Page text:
PC: Everyone cites that because it's a seemingly impressive tagline and it got thrown into my bio somewhere along the way. The truth of the matter is, if you blink your eyes while watching that movie, you will miss me. It's like 2 seconds. I'm playing the piano in that movie; it was a fun thing to do, but by no means do I deserve credit for that.

MR: Oh, but Peter Cincotti, You deserve much credit for your very on camera role in the Bobby Darin biopic, Beyond The Sea.

PC: That was cool. I played a musical director sitting at the piano so I didn't really have to do much prep for that one.

MR: Yeah, whatever. What was it like working with Kevin Spacey?

PC: It was great, I really liked working with him. We stayed in touch through the years and he's been a great friend and supporter. It was a totally new environment for me and I think I was in the middle of writing my second record at the time. My memory of Beyond The Sea is directly connected to where I was in my writing process and development at that time early on.

MR: Let's take a look at that period versus where you went with East Of Angel Town. It was your third album and on that record--which I have zero objectivity about--you went front and center as far as strutting your "artist" out. On the other two albums, you were trying to conform or fit into this sort of Michael Bublé thing. It was almost like you needed to burst out of that previous identity. Sorry, I'm being blunt and totally opinionated here.

PC: I can only try to look back and have some perspective on it. I look at my first record and remember even then I was doing a lot of jazz and covering standards. I was trying to find every way to personalize some of those songs. I remember not picking so many Sinatra songs because somebody like him would put a stamp on it to a degree that I had too much respect for so much that he did and I wouldn't want to do it. And if there was an overlap, then there damn well better be a totally different spin on the song. Even early on, that was a priority for me in that genre. I would agree with you more on my second record. I look back on that record... I felt like that was a very scattered record. I had one foot in the jazz door, but I was searching for something else. I didn't know quite yet what that was. A few years went by after that and I made East Of Angel Town, and that one felt like a debut for me even though I had two records out.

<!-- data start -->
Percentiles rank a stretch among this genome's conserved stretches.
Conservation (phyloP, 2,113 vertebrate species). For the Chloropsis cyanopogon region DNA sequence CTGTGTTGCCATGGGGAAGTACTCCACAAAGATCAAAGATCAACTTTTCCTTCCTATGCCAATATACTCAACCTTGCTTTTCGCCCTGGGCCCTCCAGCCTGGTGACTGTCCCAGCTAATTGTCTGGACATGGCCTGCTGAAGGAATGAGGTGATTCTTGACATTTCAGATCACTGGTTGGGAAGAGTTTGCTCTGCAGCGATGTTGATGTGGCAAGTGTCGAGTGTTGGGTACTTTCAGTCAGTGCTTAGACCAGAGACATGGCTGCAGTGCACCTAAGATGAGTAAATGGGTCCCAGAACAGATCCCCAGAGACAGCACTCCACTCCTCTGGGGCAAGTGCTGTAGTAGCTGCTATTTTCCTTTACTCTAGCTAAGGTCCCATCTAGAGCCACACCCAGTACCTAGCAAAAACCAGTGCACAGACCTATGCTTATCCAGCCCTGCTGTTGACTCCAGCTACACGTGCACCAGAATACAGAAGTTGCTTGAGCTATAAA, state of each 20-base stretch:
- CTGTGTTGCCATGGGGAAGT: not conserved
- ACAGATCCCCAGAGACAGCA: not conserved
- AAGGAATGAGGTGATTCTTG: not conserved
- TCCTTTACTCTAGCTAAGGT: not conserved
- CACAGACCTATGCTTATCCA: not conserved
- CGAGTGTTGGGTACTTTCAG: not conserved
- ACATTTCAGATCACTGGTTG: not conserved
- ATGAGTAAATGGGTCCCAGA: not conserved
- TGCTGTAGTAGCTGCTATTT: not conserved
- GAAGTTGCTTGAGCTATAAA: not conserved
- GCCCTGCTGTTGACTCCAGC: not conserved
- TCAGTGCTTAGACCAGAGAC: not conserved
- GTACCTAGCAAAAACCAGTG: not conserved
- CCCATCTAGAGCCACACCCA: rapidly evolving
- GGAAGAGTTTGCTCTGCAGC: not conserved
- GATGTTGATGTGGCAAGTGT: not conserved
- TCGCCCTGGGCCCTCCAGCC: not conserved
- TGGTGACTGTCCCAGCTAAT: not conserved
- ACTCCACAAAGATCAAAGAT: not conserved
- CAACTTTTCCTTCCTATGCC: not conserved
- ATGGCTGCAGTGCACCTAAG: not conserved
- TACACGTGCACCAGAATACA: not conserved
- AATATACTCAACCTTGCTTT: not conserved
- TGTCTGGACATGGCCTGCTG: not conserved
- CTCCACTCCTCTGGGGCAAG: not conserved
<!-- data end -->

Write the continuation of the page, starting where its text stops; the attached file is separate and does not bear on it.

MR: That album was a real introduction to you, to Peter Cincotti.

PC: I feel that way, too. A lot of people know me, particularly in the States, from the early stuff, and it is real interesting to see the two camps of supporters or the non-supporters since the third album was so different than the first. I get all different types of people at my shows.

MR: When the third album came out, dude, I insist, that was a major leap.

PC: Even people are saying that about this record from my third record, that this is a major leap and....I don't know, every time I make a record, I never think it is a leap. Even from my second to my third. But you know, to me, every record is an obvious next step. There's never a question in my mind about what kind of record I need to make. Like I said, I am not the person to ask. I have no perspective on myself.

MR: But wait, you do have a perspective on the world's take on Peter Cincotti versus the United States. As you mentioned about the singles or lead tracks, every territory is a little different. So how do they look at you in other parts of the world? What is your career like there?

PC: I take my cues from how people see me from other people, but I don't know how to really describe what I do, in a way, because I don't know how to categorize it, though everyone else is great at categorizing it. For the last record, I was in Europe mainly for the last few years and then in the Fall, I will hopefully be back for this record. Currently, they're picking singles. So like I said, the UK is going with one song, Italy is another and France is another, so we never did it like this before.

MR: It's an excellent sign. It's like in the old days, we would have regional hits.

PC: Interesting, I didn't know that.

MR: You can look at each of the countries in Europe in some respect, they're territories, and having a hit song in each of these "territories, you are having regional hits, really.

PC: Yeah, it's interesting to see what people gravitate towards and how it